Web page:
How To Fix Delaminated Plywood: Step By Step Process Of Repairing Delaminated Plywood

Step By Step Process Of Repairing Delaminated Plywood

It is highly possible that your plywood may sometimes suffer from delamination if you have installed it in damp, humid & wet areas. Delamination occurs as soon as the adhesive of a plywood veneer fails and the top layer moves apart from the rest of the plywood. You can easily fix sound, dry plywood that get affected from delamination with the help of an epoxy resin. If the moisture damage expands or stretches to the fibers underneath the plywood's veneer, though, you can't save the plywood. Plywood having extensive moisture damage must be cut out before replacing with sound plywood.

Thing's You Will Need

  • Utility Knife & Coarse-Grit Sandpaper
  • Brush, Painter's Tape & Epoxy Resin
  • Trowel, Container & Graduated Syringe
  • Wood Screws & Noncorrosive Galvanized Staples
  • Staple Gun, Plastic Sheeting, Plywood & Weight

Step By Step Process

  1. Cut The Delaminated Plywood Veneer: First of all, trim the delaminated plywood veneer face away with the help of a utility knife. Test the exposed plywood & if the plywood is dry and otherwise sound, proceed to the next step. If the fibers are swollen as well as warped, it is the sign of water damage, do not proceed with an epoxy fix. You will have to get rid of and replace the plywood panel.
  2. Sand Coarse-grit Sandpaper: using Sand the exposed section of plywood as well as the bottom of the removed piece of veneer gently, delicately or softly using coarse-grit sandpaper. Sand sufficiently to roughen the surface as well as remove any loose wood fibers and existing adhesive. Remove the sanding dust in order to make sure that the working area is clean and free of loose debris.
  3. Mix The Epoxy Hardener With The Epoxy Resin: Safeguard the adjacent surfaces from the epoxy by placing a wide strip of painter's tape on each & every side of the exposed area. Combine or put together the epoxy hardener with the epoxy resin in accordance with the manufacturer's instructions. Measure precisely, with the help of the graduated syringes provided with the epoxy. Mix sufficiently to cover the repair job. Stir the epoxy consistently or constantly for 90 seconds before proceeding to the next step.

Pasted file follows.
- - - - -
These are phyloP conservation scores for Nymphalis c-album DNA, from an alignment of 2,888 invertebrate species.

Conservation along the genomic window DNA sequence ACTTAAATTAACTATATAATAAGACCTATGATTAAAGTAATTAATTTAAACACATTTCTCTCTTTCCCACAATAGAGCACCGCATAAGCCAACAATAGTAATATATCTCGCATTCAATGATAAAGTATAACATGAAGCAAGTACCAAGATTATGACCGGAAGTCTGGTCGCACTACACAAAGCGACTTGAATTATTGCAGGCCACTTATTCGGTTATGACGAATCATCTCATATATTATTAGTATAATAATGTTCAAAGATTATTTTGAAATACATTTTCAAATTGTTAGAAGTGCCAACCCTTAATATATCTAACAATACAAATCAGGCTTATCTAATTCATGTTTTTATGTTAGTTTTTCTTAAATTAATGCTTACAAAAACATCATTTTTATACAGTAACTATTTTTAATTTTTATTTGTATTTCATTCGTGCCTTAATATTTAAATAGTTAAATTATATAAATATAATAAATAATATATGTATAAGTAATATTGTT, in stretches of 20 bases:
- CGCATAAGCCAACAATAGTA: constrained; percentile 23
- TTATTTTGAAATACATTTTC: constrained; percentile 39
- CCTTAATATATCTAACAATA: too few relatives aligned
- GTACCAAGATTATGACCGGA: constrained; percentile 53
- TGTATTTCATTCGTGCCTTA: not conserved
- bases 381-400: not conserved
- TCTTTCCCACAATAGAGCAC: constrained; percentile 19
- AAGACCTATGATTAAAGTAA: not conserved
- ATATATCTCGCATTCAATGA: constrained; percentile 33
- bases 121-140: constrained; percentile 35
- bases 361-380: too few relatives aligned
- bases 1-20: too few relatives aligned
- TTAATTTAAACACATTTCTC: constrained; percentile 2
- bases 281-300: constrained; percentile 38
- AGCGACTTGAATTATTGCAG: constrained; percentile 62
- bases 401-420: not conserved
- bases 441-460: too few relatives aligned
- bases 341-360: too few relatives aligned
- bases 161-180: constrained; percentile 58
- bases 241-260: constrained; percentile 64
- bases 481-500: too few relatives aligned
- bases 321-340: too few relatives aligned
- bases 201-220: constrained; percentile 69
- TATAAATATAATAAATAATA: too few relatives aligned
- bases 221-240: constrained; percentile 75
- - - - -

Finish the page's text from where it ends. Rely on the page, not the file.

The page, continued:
4. Apply Epoxy Resin To The Exposed Plywood: Put or spread a thin layer of epoxy resin to the exposed plywood with the help of a trowel. Make the layer, to a small degree, higher than the surrounding wood. The layer must not be thick enough to knock over onto the adjoining tape. Leave the epoxy to set for at least 5 to 10 minutes or the amount of time that is recommended on the label before placing objects on the surface of the epoxy resin.
  5. Replace The Laminate Surface: Replace the laminate surface before pressing it down to ensure contact. As you are pressing, make sure not to move the laminate sheet out of place. Place or fix noncorrosive wood screws at each corner of the repair. Fix the repairs smaller than 6 square inches using the noncorrosive galvanized staples.
  6. Weigh The Repair Down: First put down a sheet of plastic over the repair area. Then, place a sheet of plywood, trim at least 6 inches wider than the repair on all sides, over the plastic. Place bricks, concrete blocks or other items on top of the repair. Keep them in place for the duration of the cure time that is recommended for the epoxy resin.
  7. Lift The Weights: Finally, lift the weights and get rid of the masking tape after the cure time has elapsed. Sand down any epoxy resin residue with the help of a coarse sandpaper.
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